Thousands Of Lone Parents To Benefit As Weekly Earnings Threshold Increased By Over ?80

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Minister Says Initiative Part Of Measures And Reforms To Increase Opportunities And Tackle Child Poverty

Minister for Social Affairs, Seamus Brennan TD, announced today that thousands of the country's 80,000 lone parents on welfare supports are set to benefit from a substantial increase of €82 per week from this June in the upper earnings income threshold for the One Parent Family Payment. The increase, which was agreed as part of Budget 2006 and comes into effect from 1st June, lifts the weekly earnings threshold for lone parents to €375.

It is estimated that 60% of the some 80,000 lone parents in receipt of the payment are currently in full or part time employment and the significantly increased income limit will allow many of these to earn more while at the same time retaining welfare benefits and supports. In addition, almost 3,000 lone parents will now become eligible for a welfare payment, having previously been ruled out due to their levels of income.

The Initiative, which is part of a major package of reform measures to increase opportunities for lone parents and their children, is expected to cost €5 million in 2006 and €10 million in a full year.

Minister Brennan said: "I want to give lone parents an opportunity to continue to increase their earnings without raising their fears about losing their entitlement to payment, which I know from speaking to many lone parents, represents their financial security. Despite the unprecedented growth of the Irish economy over the last decade, and record spending on social welfare entitlements and supports, the reality is that lone parents remain one of the groups who are particularly vulnerable to poverty, with over 30% in consistent poverty in 2004 compared to 7% of the overall population."

The Minister said that he believed while earnings thresholds have a major role to play, other important factors also affect the ability of lone parents to take up employment and the nature of that employment. These have been identified in the major Government discussion paper, Proposals for Supporting Lone Parents, published earlier this year.

Minister Brennan said that many lone parents and their children are at particular risk of social exclusion and poverty and the planned legislation would specifically address the difficulties many of the country's 80,000 one parent families on welfare supports encounter in areas such as access to employment, education and training, income supports, childcare, cohabitation rules and unfair stereotyping.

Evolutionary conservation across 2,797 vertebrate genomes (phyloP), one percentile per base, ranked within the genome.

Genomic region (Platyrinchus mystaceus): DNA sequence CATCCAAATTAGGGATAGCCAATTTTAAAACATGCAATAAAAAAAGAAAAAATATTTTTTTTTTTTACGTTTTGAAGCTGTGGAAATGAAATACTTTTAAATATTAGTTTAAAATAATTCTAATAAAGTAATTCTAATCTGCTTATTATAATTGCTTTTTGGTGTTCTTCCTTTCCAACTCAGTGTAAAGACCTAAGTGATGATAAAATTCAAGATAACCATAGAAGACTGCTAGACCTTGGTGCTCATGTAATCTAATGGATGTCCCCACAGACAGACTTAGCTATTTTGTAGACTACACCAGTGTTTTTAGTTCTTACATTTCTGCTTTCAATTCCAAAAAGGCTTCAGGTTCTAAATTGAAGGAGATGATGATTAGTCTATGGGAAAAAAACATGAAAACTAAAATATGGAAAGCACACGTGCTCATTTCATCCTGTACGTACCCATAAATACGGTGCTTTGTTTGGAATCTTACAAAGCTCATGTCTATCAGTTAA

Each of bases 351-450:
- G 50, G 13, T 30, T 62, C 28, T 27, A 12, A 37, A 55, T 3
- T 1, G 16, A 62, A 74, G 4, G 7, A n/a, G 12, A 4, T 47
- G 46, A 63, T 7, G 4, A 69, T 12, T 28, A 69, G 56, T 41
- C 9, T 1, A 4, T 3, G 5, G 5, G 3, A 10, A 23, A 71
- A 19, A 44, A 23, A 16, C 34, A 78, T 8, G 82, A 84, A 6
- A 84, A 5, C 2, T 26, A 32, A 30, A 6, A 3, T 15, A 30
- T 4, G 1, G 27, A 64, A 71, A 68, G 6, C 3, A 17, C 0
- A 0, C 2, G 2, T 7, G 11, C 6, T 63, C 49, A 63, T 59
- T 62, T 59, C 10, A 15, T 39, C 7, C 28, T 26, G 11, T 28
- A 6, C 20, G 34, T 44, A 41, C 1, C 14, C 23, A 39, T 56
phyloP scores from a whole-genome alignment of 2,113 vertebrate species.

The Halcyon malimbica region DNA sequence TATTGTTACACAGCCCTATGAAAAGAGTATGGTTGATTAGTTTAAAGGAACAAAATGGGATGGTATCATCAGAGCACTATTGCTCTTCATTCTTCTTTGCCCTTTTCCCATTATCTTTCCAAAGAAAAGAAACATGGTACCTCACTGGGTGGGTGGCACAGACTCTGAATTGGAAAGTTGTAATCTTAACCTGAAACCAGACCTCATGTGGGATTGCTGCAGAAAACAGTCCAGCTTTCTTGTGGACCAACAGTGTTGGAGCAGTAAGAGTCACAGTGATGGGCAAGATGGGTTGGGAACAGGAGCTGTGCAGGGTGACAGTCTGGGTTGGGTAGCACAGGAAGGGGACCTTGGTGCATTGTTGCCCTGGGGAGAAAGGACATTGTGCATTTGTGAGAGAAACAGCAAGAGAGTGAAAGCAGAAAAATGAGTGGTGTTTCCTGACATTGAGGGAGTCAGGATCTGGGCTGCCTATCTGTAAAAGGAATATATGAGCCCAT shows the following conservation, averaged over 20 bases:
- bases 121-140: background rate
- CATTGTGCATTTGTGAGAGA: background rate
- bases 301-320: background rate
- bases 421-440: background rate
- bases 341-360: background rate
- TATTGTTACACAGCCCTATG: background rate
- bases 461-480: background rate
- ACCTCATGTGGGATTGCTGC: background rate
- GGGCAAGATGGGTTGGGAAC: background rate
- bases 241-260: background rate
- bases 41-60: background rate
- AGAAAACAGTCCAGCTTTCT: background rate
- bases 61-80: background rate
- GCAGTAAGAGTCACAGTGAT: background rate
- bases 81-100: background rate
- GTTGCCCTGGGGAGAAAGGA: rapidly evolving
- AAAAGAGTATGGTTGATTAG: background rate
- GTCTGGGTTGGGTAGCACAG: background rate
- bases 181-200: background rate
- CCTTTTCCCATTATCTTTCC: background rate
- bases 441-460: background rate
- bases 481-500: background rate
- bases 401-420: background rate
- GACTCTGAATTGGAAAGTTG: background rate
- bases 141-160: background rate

There are currently some 80,000 lone parents - almost 98% of them women – with some 130,000 children, in receipt of One Parent Family Payments at a cost in 2005 of €770 million. When other supports and entitlements are taken into account, including Child Benefit, Rent Supplement and Family Income Supplement, total expenditure is over €1.3 billion.

Minister Brennan pointed out that it is important to note that lone parents working over 19 hours per week can also claim Family Income Supplement which will further increase the family's income and is an additional incentive to increase hours of employment and therefore strengthen attachment to the labour market.

Minister Brennan also mentioned the recent increases in Maternity Benefit. The Department of Social and Family Affairs now pays Maternity Benefit for a period of 22 weeks – an increase of 4 extra weeks this year - and this will be increased to 26 weeks in 2007. The rate of payment was increased in the last budget by over 10% to a minimum of €182.60 per week (from €165.60). The maximum rate is now €265.60 per week.

Paid Maternity Leave in Ireland is presently 22 weeks, with the option of an additional 12 weeks unpaid leave and this will increase to 26 weeks and 16 weeks respectively in 2007.


Last modified:13/10/2008